Catch Maatta's priceless grin there at the end?
He's been the best of them. I'm not sure anyone could have foreseen that even just a couple months ago.
And talk about tough, after everything that young man's endured.
"We're out to prove something on this defense," he'd tell me. "We're out to prove people wrong about the kind of group we have here. And we're not done yet."
The franchise was born in 1967, exactly a half-century ago when the NHL doubled in size from six to 12 teams. And if the Penguins prevail over the Predators, their five championships in 50 years would tie the Oilers for second-most in the post-expansion era, trailing the 10 that the Canadiens piled up mostly in the earliest years of that expansion.
Edmonton's last Cup came in 1990, Montreal's in 1993, so a convincing case could be made that the Penguins would be the definitive, if not outright dynastic, team of the past three decades.
That's special stuff.
So is having the chance to repeat in an era where the salary cap and the increasingly short summers conspired to prevent the Blackhawks, Kings and others from doing so.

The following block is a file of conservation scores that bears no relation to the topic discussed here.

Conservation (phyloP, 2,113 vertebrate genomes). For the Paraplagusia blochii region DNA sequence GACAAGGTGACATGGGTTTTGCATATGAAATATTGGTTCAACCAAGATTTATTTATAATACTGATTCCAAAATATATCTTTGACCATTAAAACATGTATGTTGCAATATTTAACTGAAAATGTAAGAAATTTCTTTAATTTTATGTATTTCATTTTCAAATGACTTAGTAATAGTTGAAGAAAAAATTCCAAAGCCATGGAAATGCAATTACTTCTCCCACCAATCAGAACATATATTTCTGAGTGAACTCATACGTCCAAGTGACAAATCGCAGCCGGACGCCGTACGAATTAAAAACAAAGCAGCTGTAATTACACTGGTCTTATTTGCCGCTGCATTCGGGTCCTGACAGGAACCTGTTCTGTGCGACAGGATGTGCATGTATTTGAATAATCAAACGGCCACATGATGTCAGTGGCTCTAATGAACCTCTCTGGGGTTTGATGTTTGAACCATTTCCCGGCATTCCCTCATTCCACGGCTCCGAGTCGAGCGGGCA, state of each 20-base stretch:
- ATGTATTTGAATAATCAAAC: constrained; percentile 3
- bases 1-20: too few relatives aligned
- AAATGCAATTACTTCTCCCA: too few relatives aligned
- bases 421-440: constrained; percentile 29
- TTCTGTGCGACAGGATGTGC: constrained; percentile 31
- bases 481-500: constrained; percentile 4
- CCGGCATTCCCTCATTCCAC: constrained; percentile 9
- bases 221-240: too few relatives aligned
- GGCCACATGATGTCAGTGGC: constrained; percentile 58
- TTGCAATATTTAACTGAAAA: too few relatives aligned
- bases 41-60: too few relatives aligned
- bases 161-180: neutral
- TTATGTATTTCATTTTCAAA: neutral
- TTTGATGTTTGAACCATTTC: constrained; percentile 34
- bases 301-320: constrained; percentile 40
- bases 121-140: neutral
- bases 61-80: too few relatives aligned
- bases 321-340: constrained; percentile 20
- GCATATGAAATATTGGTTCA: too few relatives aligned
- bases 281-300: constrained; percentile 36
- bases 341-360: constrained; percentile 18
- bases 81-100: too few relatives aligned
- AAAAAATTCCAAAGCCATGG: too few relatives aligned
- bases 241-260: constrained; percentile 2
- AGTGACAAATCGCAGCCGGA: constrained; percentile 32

All of that's tied, not coincidentally, with Lemieux. Everything changed with his arrival in 1984, and it's continued almost without interruption ever since. He's been the star, the savior, the star again and now the tone-setter from top to bottom. He and Ron Burkle made the change at GM and coach. He and Burkle stood by Crosby and Malkin in their darker times, Lemieux once telling me, "As long as you've got great players like Sid and Geno, you've always got a chance."
The focus on speed and skill, on playing the game the right way, the creative way that brings out the best from the team's best -- the antithesis to the Senators' garbage trapping -- that all starts with 66. So does the toughness, for few in hockey history endured as much to achieve as much.
And that spirit courses from the owner's box right down to ice level:
Sullivan is the breathing embodiment of all this, of course. He makes moves but doesn't waver. He adjusts schemes and personnel but doesn't alter the theme. He's the most super-serious, on-message man in any room but ... well, as he was exiting PPG Paints at around 1 a.m., he walked by me in a lower corridor, beamed like a proud papa and spoke in a soft tone, "This is fun, isn't it?"
Yeah, Coach, it sure looks that way, now that you mention it.